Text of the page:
Click here to listen to the podcast

Reflection by Edgar Cahn

3,000 pounds of citrus. What you see is abundance. What you may not see is collective power, relationships and choice.  What is less visible but actually tangible is the way in which a shared activity creates a kind of friendliness and memory of a joint effort that suspends or transcends any sense of isolation or powerlessness.

A shared activity produces more than itself. It seeds a collective sense of power: we can do – and a presumption of willingness to be there for each other for future undertakings. When that becomes explicit, when we become aware of it, a new power emerges to shape the future, to make a difference in the lives of others, to ask “what next” and to have the power to say: We decide what’s next and we can imagine possibilities that did not previously exist.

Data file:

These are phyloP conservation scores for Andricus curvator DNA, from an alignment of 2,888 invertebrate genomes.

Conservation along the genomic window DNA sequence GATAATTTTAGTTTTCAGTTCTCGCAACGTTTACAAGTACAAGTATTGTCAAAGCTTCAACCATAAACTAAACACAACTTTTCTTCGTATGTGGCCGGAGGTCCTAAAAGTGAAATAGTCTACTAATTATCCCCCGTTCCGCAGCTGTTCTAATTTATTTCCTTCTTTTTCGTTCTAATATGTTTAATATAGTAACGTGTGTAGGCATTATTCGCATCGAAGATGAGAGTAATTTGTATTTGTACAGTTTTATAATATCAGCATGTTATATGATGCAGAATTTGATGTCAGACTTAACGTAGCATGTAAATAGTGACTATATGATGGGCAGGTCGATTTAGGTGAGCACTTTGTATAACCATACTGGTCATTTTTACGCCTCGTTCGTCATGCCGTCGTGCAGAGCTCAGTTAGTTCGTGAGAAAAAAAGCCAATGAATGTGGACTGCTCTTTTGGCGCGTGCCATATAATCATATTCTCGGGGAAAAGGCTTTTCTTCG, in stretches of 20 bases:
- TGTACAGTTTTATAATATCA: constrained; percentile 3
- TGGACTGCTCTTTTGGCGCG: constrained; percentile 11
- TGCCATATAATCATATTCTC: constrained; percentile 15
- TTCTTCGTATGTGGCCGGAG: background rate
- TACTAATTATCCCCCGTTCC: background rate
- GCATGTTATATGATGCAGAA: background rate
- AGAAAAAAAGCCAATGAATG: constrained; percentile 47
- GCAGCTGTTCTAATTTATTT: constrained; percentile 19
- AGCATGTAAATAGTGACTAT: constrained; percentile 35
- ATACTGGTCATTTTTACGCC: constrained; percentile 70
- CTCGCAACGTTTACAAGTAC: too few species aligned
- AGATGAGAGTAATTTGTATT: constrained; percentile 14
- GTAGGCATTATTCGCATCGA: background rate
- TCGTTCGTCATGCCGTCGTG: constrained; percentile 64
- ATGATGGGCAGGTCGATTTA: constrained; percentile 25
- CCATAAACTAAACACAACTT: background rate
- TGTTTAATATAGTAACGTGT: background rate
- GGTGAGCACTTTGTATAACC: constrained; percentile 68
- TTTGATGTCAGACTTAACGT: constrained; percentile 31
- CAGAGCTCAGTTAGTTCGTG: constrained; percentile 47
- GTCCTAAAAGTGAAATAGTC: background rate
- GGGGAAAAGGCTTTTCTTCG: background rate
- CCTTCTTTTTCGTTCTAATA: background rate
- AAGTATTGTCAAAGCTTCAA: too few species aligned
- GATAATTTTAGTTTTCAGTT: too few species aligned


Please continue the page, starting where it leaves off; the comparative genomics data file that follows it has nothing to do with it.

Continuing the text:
TimeBanking seeks to turn transactions into relationships and out of any gathering or any collective effort the possibility of an ongoing, unfolding of purpose that advances well-being. But it does more if we ask what this might mean. Could it represent a collective and shared statement of possibility, of the capacity to imagine a different future where individually and collectively, we become the architects of the future. That’s not such a bad byproduct of harvesting one grape fruit plus one grapefruit plus one grapefruit. As George Bernard Shaw observed, it converts Why? To Why Not?